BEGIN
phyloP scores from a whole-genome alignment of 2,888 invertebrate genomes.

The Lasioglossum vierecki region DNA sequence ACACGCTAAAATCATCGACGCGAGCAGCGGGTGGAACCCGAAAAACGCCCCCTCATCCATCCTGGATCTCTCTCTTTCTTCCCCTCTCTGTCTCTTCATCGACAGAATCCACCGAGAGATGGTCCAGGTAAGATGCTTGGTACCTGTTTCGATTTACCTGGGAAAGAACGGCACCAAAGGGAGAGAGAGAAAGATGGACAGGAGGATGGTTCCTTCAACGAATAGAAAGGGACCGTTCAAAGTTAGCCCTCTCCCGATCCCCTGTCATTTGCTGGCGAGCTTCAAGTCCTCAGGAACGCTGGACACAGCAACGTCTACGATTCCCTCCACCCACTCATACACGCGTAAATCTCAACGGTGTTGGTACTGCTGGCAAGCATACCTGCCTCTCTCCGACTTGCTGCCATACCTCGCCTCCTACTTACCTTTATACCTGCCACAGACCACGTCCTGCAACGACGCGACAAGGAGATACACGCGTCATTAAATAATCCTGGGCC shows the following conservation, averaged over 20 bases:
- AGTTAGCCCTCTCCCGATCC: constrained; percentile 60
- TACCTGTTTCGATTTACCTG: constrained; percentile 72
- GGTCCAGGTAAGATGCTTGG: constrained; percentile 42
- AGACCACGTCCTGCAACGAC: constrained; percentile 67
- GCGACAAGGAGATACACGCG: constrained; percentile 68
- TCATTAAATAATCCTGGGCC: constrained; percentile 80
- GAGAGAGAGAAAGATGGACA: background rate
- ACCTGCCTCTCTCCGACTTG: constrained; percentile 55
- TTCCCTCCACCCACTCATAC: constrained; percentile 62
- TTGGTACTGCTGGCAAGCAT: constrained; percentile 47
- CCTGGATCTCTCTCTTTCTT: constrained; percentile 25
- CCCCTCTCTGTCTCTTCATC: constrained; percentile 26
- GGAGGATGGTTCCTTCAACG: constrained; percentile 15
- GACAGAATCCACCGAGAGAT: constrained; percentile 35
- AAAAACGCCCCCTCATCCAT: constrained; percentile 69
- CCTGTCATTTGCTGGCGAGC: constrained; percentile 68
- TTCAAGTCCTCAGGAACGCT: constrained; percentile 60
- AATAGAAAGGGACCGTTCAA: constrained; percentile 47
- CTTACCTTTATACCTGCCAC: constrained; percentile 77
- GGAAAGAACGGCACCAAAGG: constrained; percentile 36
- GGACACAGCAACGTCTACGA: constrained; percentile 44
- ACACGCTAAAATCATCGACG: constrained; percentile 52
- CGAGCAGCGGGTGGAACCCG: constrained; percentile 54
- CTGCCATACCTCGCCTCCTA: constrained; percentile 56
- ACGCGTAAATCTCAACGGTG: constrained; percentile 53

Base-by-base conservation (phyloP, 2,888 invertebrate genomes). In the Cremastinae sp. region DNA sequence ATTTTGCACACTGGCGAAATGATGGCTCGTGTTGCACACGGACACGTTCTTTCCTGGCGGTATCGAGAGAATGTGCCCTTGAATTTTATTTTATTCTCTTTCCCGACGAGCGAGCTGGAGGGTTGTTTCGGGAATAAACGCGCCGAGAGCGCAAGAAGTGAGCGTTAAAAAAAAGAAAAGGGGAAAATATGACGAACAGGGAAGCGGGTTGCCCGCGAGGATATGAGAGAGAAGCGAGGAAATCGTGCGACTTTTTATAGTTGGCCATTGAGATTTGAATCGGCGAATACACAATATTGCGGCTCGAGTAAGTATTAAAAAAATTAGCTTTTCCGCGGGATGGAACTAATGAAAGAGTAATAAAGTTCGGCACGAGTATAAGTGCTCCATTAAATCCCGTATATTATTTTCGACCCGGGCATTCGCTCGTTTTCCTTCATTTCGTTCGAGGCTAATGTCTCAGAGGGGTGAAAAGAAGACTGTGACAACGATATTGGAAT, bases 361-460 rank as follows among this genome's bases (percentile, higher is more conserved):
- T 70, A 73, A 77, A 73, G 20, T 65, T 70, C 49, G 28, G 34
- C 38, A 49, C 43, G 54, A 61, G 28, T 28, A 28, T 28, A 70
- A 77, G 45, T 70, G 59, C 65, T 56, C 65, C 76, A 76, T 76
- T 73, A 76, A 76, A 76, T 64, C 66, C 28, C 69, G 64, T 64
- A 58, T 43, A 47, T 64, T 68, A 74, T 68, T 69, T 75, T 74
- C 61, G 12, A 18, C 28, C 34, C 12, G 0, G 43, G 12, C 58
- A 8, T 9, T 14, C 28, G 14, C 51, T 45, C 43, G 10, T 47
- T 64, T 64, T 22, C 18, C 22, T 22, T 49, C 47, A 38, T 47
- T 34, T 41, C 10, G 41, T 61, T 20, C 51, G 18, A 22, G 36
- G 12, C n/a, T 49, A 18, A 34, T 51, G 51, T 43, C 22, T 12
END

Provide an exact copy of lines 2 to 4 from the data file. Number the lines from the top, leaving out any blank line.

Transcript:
The Lasioglossum vierecki region DNA sequence ACACGCTAAAATCATCGACGCGAGCAGCGGGTGGAACCCGAAAAACGCCCCCTCATCCATCCTGGATCTCTCTCTTTCTTCCCCTCTCTGTCTCTTCATCGACAGAATCCACCGAGAGATGGTCCAGGTAAGATGCTTGGTACCTGTTTCGATTTACCTGGGAAAGAACGGCACCAAAGGGAGAGAGAGAAAGATGGACAGGAGGATGGTTCCTTCAACGAATAGAAAGGGACCGTTCAAAGTTAGCCCTCTCCCGATCCCCTGTCATTTGCTGGCGAGCTTCAAGTCCTCAGGAACGCTGGACACAGCAACGTCTACGATTCCCTCCACCCACTCATACACGCGTAAATCTCAACGGTGTTGGTACTGCTGGCAAGCATACCTGCCTCTCTCCGACTTGCTGCCATACCTCGCCTCCTACTTACCTTTATACCTGCCACAGACCACGTCCTGCAACGACGCGACAAGGAGATACACGCGTCATTAAATAATCCTGGGCC shows the following conservation, averaged over 20 bases:
- AGTTAGCCCTCTCCCGATCC: constrained; percentile 60
- TACCTGTTTCGATTTACCTG: constrained; percentile 72